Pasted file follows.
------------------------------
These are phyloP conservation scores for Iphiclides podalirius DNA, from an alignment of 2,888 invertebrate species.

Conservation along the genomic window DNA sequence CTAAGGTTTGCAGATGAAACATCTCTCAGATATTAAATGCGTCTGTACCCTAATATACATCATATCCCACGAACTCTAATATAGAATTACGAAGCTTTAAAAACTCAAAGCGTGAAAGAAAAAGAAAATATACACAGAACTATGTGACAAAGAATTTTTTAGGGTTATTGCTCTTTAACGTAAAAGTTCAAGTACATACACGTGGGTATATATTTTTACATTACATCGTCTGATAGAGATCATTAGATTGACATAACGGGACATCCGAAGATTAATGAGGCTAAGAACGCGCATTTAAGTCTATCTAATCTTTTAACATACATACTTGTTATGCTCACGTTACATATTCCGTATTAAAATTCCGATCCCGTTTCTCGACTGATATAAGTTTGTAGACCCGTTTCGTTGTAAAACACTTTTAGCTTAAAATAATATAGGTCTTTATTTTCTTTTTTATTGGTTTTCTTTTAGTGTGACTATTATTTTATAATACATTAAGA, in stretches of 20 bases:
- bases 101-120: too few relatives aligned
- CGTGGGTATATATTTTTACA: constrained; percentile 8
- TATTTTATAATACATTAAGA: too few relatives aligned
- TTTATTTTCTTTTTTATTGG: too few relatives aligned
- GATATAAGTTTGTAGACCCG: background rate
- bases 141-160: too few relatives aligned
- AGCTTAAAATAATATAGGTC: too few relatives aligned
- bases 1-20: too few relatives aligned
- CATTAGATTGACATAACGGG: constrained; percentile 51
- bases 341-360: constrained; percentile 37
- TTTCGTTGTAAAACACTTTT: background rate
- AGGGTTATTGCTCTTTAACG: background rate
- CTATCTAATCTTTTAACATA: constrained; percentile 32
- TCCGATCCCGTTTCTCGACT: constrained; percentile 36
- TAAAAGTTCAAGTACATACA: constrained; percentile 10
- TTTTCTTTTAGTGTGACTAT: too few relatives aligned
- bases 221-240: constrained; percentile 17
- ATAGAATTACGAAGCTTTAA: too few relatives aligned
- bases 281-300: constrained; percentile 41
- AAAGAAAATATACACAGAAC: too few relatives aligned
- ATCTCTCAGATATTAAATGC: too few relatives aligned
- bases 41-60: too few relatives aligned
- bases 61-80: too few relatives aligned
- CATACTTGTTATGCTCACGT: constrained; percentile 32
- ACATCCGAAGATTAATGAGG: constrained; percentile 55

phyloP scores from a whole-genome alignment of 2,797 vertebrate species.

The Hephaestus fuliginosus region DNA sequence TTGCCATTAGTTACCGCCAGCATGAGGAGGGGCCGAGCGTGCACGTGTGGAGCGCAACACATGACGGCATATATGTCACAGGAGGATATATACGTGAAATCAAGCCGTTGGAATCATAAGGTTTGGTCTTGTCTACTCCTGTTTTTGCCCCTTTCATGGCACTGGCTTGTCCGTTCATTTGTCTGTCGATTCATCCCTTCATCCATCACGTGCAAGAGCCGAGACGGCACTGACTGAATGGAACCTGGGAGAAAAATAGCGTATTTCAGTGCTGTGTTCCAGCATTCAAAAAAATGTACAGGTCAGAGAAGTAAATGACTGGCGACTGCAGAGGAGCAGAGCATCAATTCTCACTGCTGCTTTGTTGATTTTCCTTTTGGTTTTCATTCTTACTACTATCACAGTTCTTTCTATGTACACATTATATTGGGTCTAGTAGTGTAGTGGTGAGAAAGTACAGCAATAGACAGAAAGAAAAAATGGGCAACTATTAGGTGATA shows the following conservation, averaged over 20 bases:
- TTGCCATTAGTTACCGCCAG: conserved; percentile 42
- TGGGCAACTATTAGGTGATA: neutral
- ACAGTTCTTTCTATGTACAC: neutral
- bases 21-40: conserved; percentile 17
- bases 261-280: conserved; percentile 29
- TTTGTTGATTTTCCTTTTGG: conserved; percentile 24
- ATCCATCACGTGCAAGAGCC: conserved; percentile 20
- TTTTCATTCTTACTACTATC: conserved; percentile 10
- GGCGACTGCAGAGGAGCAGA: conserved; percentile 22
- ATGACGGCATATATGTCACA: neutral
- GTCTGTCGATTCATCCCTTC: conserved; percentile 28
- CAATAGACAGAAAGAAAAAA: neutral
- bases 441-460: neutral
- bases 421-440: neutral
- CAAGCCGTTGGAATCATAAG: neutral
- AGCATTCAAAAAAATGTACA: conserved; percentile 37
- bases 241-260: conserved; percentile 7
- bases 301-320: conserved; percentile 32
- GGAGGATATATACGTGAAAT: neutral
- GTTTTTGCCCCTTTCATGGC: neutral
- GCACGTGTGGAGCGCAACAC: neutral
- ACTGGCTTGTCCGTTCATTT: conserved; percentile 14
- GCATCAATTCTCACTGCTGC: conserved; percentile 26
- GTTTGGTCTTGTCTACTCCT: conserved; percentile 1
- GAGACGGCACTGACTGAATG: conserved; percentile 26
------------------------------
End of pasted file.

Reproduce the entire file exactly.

These are phyloP conservation scores for Iphiclides podalirius DNA, from an alignment of 2,888 invertebrate species.

Conservation along the genomic window DNA sequence CTAAGGTTTGCAGATGAAACATCTCTCAGATATTAAATGCGTCTGTACCCTAATATACATCATATCCCACGAACTCTAATATAGAATTACGAAGCTTTAAAAACTCAAAGCGTGAAAGAAAAAGAAAATATACACAGAACTATGTGACAAAGAATTTTTTAGGGTTATTGCTCTTTAACGTAAAAGTTCAAGTACATACACGTGGGTATATATTTTTACATTACATCGTCTGATAGAGATCATTAGATTGACATAACGGGACATCCGAAGATTAATGAGGCTAAGAACGCGCATTTAAGTCTATCTAATCTTTTAACATACATACTTGTTATGCTCACGTTACATATTCCGTATTAAAATTCCGATCCCGTTTCTCGACTGATATAAGTTTGTAGACCCGTTTCGTTGTAAAACACTTTTAGCTTAAAATAATATAGGTCTTTATTTTCTTTTTTATTGGTTTTCTTTTAGTGTGACTATTATTTTATAATACATTAAGA, in stretches of 20 bases:
- bases 101-120: too few relatives aligned
- CGTGGGTATATATTTTTACA: constrained; percentile 8
- TATTTTATAATACATTAAGA: too few relatives aligned
- TTTATTTTCTTTTTTATTGG: too few relatives aligned
- GATATAAGTTTGTAGACCCG: background rate
- bases 141-160: too few relatives aligned
- AGCTTAAAATAATATAGGTC: too few relatives aligned
- bases 1-20: too few relatives aligned
- CATTAGATTGACATAACGGG: constrained; percentile 51
- bases 341-360: constrained; percentile 37
- TTTCGTTGTAAAACACTTTT: background rate
- AGGGTTATTGCTCTTTAACG: background rate
- CTATCTAATCTTTTAACATA: constrained; percentile 32
- TCCGATCCCGTTTCTCGACT: constrained; percentile 36
- TAAAAGTTCAAGTACATACA: constrained; percentile 10
- TTTTCTTTTAGTGTGACTAT: too few relatives aligned
- bases 221-240: constrained; percentile 17
- ATAGAATTACGAAGCTTTAA: too few relatives aligned
- bases 281-300: constrained; percentile 41
- AAAGAAAATATACACAGAAC: too few relatives aligned
- ATCTCTCAGATATTAAATGC: too few relatives aligned
- bases 41-60: too few relatives aligned
- bases 61-80: too few relatives aligned
- CATACTTGTTATGCTCACGT: constrained; percentile 32
- ACATCCGAAGATTAATGAGG: constrained; percentile 55

phyloP scores from a whole-genome alignment of 2,797 vertebrate species.

The Hephaestus fuliginosus region DNA sequence TTGCCATTAGTTACCGCCAGCATGAGGAGGGGCCGAGCGTGCACGTGTGGAGCGCAACACATGACGGCATATATGTCACAGGAGGATATATACGTGAAATCAAGCCGTTGGAATCATAAGGTTTGGTCTTGTCTACTCCTGTTTTTGCCCCTTTCATGGCACTGGCTTGTCCGTTCATTTGTCTGTCGATTCATCCCTTCATCCATCACGTGCAAGAGCCGAGACGGCACTGACTGAATGGAACCTGGGAGAAAAATAGCGTATTTCAGTGCTGTGTTCCAGCATTCAAAAAAATGTACAGGTCAGAGAAGTAAATGACTGGCGACTGCAGAGGAGCAGAGCATCAATTCTCACTGCTGCTTTGTTGATTTTCCTTTTGGTTTTCATTCTTACTACTATCACAGTTCTTTCTATGTACACATTATATTGGGTCTAGTAGTGTAGTGGTGAGAAAGTACAGCAATAGACAGAAAGAAAAAATGGGCAACTATTAGGTGATA shows the following conservation, averaged over 20 bases:
- TTGCCATTAGTTACCGCCAG: conserved; percentile 42
- TGGGCAACTATTAGGTGATA: neutral
- ACAGTTCTTTCTATGTACAC: neutral
- bases 21-40: conserved; percentile 17
- bases 261-280: conserved; percentile 29
- TTTGTTGATTTTCCTTTTGG: conserved; percentile 24
- ATCCATCACGTGCAAGAGCC: conserved; percentile 20
- TTTTCATTCTTACTACTATC: conserved; percentile 10
- GGCGACTGCAGAGGAGCAGA: conserved; percentile 22
- ATGACGGCATATATGTCACA: neutral
- GTCTGTCGATTCATCCCTTC: conserved; percentile 28
- CAATAGACAGAAAGAAAAAA: neutral
- bases 441-460: neutral
- bases 421-440: neutral
- CAAGCCGTTGGAATCATAAG: neutral
- AGCATTCAAAAAAATGTACA: conserved; percentile 37
- bases 241-260: conserved; percentile 7
- bases 301-320: conserved; percentile 32
- GGAGGATATATACGTGAAAT: neutral
- GTTTTTGCCCCTTTCATGGC: neutral
- GCACGTGTGGAGCGCAACAC: neutral
- ACTGGCTTGTCCGTTCATTT: conserved; percentile 14
- GCATCAATTCTCACTGCTGC: conserved; percentile 26
- GTTTGGTCTTGTCTACTCCT: conserved; percentile 1
- GAGACGGCACTGACTGAATG: conserved; percentile 26